Five teams in Texas open up the NBADL's five-day preseason, before the regular season tips off on Nov. 25.
When the Texas Legends started planning their second annual NBA Development League preseason tournament, it wasn’t tough assembling a group of four teams.
The only problem was that they wanted to play, too.
So when the NBA D-League preseason opens up with the preseason jamboree on Thursday (2 p.m. ET), it’ll reflect some creativity on the part of the Texas team. Five teams – the Rio Grande Valley Vipers, Tulsa 66ers, Austin Toros, Dakota Wizards and the hosts – will all be in action at Integrated Athletic Development (IAD) in Carrollton, Texas, with each of them playing two 24-minute games (half the length of regular-season games) in a tournament unlike any other in league history.
And then, on Saturday, three more teams from the East will do pretty much the exact same thing.
“It’s what the guys are looking for,” said Legends first-year head coach (and one-time NBA Coach of the Year) Del Harris. “It’s a round robin thing, where they’re looking forward to banging up against somebody they don’t know. … They’re just ready to beat up on somebody else, and to see how they’ll do against somebody that doesn’t know them or the plays ahead of time.”
The format of the jamboree (along with the three-team tournament the Erie BayHawks are hosting on Saturday) is akin to an AAU tournament, where teams and – just as importantly in the preseason – players get a chance to show themselves against a range of competition without much of a break between games.
They play. They wait an hour – long enough to fix what went wrong. Then they play again.
And the only real substantive difference between those AAU tournaments and the two tourneys that make up most of this five-day NBA D-League preseason, is that instead of 15-year-olds catching rides to the gym with their parents, this time it’s professional basketball players scrimmaging for their livelihoods.
“You’ll get an idea of maybe some things that you need to work on more, particularly defensively,” Harris said. “You’ve kind of been guarding teammates, running plays that you’re anticipating. All of a sudden you’re against somebody you don’t know anything about … and you have to go out and play basketball. It’s gonna be learning experience for the players, and most importantly for me to see what we need to emphasize more.”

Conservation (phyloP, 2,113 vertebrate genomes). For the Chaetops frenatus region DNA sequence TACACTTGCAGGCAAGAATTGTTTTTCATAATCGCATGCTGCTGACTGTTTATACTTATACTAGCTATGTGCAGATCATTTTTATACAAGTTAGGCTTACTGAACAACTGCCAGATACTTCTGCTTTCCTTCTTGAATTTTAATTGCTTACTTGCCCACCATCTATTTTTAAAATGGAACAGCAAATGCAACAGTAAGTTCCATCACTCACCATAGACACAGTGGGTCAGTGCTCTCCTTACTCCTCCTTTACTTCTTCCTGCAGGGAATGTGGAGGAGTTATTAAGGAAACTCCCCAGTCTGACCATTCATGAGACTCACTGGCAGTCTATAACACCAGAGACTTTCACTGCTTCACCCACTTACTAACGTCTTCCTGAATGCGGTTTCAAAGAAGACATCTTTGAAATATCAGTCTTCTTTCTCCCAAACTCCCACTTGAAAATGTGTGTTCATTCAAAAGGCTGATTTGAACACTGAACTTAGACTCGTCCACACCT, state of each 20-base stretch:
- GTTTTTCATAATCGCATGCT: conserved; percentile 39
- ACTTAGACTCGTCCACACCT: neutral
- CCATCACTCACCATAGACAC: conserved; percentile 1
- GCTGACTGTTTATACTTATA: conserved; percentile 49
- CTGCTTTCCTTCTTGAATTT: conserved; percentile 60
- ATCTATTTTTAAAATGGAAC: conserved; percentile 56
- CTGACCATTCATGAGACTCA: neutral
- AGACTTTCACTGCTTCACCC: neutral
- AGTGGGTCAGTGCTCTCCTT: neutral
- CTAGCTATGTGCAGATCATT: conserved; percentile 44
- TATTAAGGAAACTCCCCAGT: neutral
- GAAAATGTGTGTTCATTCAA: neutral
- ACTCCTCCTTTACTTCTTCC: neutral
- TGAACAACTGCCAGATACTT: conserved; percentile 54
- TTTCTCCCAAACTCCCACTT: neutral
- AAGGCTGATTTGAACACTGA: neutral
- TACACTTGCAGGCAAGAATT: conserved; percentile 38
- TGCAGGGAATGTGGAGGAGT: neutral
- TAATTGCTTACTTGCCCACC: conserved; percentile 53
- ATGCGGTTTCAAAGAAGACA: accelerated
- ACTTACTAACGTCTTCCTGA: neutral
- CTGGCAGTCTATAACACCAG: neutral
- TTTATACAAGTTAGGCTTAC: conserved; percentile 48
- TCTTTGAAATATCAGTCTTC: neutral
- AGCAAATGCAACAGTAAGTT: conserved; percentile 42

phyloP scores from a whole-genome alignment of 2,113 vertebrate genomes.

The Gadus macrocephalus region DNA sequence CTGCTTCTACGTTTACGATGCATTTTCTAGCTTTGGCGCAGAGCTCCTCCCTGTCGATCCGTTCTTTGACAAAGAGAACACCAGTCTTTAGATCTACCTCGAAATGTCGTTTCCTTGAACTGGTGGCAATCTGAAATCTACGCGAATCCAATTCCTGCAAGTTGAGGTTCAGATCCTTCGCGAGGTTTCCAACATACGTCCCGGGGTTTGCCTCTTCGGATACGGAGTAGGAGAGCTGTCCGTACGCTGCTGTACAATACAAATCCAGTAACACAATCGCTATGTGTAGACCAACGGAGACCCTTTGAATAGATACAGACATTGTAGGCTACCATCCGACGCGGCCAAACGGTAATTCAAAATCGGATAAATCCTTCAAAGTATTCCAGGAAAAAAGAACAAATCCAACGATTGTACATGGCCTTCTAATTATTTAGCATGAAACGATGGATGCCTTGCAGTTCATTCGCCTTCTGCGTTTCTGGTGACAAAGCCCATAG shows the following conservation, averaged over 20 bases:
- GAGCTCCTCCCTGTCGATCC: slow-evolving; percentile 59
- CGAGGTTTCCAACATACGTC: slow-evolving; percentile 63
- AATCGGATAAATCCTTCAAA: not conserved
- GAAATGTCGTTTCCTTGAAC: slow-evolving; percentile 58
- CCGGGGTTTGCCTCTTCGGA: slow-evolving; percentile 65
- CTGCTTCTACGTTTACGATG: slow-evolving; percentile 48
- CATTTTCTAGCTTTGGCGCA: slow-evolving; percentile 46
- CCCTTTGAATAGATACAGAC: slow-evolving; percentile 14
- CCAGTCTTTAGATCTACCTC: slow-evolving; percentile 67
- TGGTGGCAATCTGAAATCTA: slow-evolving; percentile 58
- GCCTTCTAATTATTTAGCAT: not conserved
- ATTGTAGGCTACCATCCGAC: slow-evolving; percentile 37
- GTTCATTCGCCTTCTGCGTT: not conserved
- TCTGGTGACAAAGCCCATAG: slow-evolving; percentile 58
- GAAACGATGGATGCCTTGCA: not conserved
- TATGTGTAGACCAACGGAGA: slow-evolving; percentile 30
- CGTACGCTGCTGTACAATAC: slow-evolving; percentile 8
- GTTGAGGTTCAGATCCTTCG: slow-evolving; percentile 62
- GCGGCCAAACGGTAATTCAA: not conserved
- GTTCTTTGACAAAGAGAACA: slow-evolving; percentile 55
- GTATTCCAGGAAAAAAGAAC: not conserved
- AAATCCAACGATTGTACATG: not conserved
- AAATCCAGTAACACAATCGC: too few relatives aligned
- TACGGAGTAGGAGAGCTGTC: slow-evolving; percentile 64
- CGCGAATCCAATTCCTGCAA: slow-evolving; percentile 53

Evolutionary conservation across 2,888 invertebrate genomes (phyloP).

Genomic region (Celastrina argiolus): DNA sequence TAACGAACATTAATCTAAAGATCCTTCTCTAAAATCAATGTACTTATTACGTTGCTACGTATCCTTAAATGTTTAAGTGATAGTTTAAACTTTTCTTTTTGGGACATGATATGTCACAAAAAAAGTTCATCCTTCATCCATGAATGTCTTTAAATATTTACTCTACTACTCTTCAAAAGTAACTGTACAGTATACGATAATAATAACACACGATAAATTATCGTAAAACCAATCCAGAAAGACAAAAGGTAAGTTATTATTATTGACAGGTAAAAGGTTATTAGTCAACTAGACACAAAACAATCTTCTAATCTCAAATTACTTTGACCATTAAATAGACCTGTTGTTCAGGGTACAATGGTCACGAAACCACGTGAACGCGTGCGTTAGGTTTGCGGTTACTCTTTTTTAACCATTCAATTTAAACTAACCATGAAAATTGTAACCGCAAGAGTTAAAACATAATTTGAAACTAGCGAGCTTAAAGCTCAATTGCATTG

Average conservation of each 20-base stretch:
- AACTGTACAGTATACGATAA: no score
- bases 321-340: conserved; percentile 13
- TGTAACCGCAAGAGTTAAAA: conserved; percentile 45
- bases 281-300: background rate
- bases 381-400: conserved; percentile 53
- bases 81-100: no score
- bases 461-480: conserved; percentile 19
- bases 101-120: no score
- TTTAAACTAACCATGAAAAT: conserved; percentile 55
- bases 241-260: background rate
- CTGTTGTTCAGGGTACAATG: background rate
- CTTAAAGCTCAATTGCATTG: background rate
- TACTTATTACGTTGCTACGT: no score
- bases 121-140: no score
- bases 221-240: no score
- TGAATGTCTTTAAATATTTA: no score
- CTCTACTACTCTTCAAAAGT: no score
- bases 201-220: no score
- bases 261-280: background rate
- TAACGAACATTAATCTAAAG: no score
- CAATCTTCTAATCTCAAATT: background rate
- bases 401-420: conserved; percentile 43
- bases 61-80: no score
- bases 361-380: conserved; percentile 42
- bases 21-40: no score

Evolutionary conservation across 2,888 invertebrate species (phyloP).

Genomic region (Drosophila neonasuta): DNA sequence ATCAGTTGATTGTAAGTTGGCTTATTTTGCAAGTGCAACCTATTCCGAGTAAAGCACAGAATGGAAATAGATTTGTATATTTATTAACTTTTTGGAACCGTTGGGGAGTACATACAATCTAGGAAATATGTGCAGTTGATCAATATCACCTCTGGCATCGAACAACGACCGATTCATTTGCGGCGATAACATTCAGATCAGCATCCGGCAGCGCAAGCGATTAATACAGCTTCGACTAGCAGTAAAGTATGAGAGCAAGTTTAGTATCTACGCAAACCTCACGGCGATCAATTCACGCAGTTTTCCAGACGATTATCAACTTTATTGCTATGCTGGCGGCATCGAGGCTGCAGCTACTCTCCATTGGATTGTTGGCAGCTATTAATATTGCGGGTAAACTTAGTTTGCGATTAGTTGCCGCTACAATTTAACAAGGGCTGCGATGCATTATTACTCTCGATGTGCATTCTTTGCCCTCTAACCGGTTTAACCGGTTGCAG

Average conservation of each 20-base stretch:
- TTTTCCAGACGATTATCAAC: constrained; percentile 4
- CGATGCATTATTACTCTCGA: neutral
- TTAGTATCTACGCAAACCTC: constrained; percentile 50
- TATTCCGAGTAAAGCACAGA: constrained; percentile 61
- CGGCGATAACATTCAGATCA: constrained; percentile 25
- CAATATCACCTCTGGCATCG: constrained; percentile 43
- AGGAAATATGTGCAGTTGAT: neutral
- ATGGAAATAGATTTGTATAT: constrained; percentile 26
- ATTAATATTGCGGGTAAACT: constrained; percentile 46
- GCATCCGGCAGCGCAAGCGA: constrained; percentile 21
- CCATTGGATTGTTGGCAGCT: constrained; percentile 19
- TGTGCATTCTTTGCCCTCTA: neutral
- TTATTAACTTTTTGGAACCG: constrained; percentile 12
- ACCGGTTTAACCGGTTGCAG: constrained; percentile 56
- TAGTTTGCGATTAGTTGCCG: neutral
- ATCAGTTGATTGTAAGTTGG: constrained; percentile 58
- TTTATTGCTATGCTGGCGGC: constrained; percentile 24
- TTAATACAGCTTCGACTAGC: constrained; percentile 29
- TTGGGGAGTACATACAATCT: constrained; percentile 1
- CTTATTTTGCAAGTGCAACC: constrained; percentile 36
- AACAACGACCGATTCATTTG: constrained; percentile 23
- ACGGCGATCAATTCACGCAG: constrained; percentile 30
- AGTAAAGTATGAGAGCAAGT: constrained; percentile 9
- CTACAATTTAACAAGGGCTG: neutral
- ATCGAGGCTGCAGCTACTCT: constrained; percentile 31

The jamboree opens with five mini-games on Thursday, then five more on Friday. By the end of the two days, each team will have played 96 minutes’ worth of basketball – or, in other words, two full games.
Saturday features another set of shortened games, as Erie hosts the Fort Wayne Mad Ants and Canton Charge at Penn State’s Behrend campus.
Each of the three teams will play the two other teams for two quarters apiece, resulting in a full game’s worth of action.
The preseason then wraps up on Monday, when the Bakersfield Jam host Soles de Mexicali, a fast-rising professional basketball team just south of the California border.
All in all, the truncated preseason offers coaches a chance to look at their players in a different light after a week or two of double-sessions, before they have to finalize rosters on Tuesday.
“There is that type of player that all of a sudden does better when it’s a real game,” Harris said. “Even though this is preseason, it’s a real game. The clock is on, they’re keeping score, there are people there, there’s a referee – it’s a real game.
“Some players don’t do as well when it actually counts, but I don’t think we’ll have that latter type of player because you generally can’t get this far if you’re that type of player. Nonetheless you can get this far if you’re the former, when you’re an OK practice player, but when it’s a real game you’re 25 percent better.
“There might be that guy, and well be looking for him”
New Texas Legends assistant coach Sam Perkins watches his team practice on Tuesday. Photo: Layne Murdoch/NBAE via Getty Images